The task force in December 2013 recommended low-dose CT screening for eligible individuals based on results of the groundbreaking National Lung Screening Trial, which determined that low-dose CT screening reduced the risk of dying from lung cancer in heavy smokers by 20 percent compared to screening with chest X-rays. Data from the trial were published in the New England Journal of Medicine in 2011.

Lung cancer is the third most common cancer and the leading cause of cancer death in the United States. Smoking is the leading cause of lung cancer; about 85 percent of all U.S. lung cancer cases are smoking related. Lung cancer is most commonly diagnosed in people 55 and older.

The American College of Radiology represents more than 37,000 diagnostic radiologists, radiation oncologists, interventional radiologists, nuclear medicine physicians and medical physicists. The organization works to improve, promote and protect the practice of radiology to ensure the quality and safety of patient care.

The UC Davis lung cancer screening program uses a multidisciplinary team of radiologists, thoracic surgeons, pulmonologists, pathologists, medical oncologists and radiation oncologists to develop a patient-centered plan for leading-edge lung cancer care. Individuals interested in lung cancer screening should discuss the pros and cons of the test with their primary care physician, who will, after a shared decision to participate has been reached, refer them to the UC Davis Department of Radiology.

Referrals can be faxed to (916) 703-2254, and screenings can be scheduled by calling (916) 734-0655.

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MRI technique developed for nonalcoholic fatty liver disease in children


UC San Diego study makes strides toward noninvasive diagnostic for pediatric liver disease.

By Heather Buschman, UC San Diego

Between 5 and 8 million children in the United States have nonalcoholic fatty liver disease (NAFLD), yet most cases go undiagnosed. To help address this issue, researchers at UC San Diego School of Medicine have developed a new magnetic resonance imaging (MRI)-based technique to help clinicians and researchers better detect and evaluate NAFLD in children. The study is published today (Feb. 5) in Hepatology.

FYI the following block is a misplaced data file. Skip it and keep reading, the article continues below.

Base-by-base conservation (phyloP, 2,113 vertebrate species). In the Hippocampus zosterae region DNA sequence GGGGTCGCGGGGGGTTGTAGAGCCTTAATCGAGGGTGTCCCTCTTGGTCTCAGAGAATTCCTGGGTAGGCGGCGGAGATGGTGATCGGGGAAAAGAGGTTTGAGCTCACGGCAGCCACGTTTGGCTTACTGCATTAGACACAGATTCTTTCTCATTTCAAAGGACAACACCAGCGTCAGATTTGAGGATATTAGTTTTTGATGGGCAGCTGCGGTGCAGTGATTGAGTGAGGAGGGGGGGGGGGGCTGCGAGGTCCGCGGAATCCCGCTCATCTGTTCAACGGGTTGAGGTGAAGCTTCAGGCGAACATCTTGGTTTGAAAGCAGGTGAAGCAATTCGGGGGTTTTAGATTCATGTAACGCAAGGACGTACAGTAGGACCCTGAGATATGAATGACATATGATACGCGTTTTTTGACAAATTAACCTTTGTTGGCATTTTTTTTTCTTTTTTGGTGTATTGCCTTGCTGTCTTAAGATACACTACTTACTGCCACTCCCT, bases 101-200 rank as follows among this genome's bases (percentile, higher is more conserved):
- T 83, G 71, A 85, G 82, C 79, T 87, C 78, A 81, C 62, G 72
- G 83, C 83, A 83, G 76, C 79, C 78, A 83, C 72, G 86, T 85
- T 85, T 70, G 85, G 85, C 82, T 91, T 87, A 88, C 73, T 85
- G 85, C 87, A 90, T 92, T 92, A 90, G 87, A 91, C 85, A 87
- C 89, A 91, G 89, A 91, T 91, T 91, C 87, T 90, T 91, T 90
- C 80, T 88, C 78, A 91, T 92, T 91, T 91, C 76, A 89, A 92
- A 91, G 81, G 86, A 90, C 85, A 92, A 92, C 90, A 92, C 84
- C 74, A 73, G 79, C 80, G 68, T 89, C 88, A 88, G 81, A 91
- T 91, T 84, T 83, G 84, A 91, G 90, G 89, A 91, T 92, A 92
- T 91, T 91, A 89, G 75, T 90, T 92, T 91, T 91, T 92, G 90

“Currently, diagnosis of NAFLD requires a liver biopsy, which is not always available or performed. This leads to both misdiagnosis and missed diagnoses, hampering patient care and progress in clinical research,” said Jeffrey B. Schwimmer, M.D., professor of clinical pediatrics at UC San Diego, director of the Fatty Liver Clinic at Rady Children’s Hospital-San Diego and the first author of the study. “Thus, a noninvasive method for diagnosing and/or evaluating NAFLD has the potential to impact millions of children.”

NAFLD is characterized by large droplets of fat in at least 5 percent of a child’s liver cells. Obesity and diabetes are risk factors for NAFLD. Doctors are concerned about NAFLD in children because it can lead to hepatitis, liver scarring, cirrhosis and liver cancer.

Traditionally, NAFLD is diagnosed by a gastroenterologist in consultation with a pathologist, who examines the patient’s biopsied liver tissue under a microscope. The presence and severity of liver fat is graded by the pathologist as none, mild, moderate or severe, based on the percentage of liver cells that contain fat droplets.

In an effort known as the MRI Rosetta Stone Project, Schwimmer and colleagues used a special MRI technique known as magnitude-based MRI, which was previously developed by researchers in the UC San Diego Liver Imaging Group, to estimate liver proton density fat fraction (PDFF), a biomarker of liver fat content.

“Existing techniques for measuring liver fat are dependent upon the individual scanner and the center at which the measurements were made, so they cannot be compared directly,” said Claude B. Sirlin, M.D., professor of radiology at UC San Diego and senior author of the study. “By comparison, PDFF is a standardized marker that is reproducible on different scanners and at different imaging centers. Thus, the results of the current study can be generalized to the broader population.”

In this study, the researchers compared the new MRI technique to the standard liver biopsy method of assessing fat in the liver. To do this, the team enrolled 174 children who were having liver biopsies for clinical care. For each patient, the team performed both MRI-estimated PDFF and compared the results to the standard pathology method of measuring fat on a liver biopsy.

The team found a strong correlation between the amount of liver fat as measured by the new MRI technique and the grade of liver fat determined by pathology. This is an important step towards being able to use this technology for patients. Notably, the correlation was influenced by both the patient’s gender and the amount of scar tissue in the liver. The correlation between the two techniques was strongest in females and in children with minimal scar tissue.

Depending on how the new MRI technology is used, it could correctly classify between 65 and 90 percent of children as having or not having fatty liver tissue.

“Advanced magnitude MRI can be used to estimate PDFF in children, which correlates well with standard analysis of liver biopsies,” Schwimmer said. “We are especially excited about the promise of the technology for following children with NAFLD over time. However, further refinements will be needed before this or any other MRI technique can be used to diagnose NAFLD in an individual child.”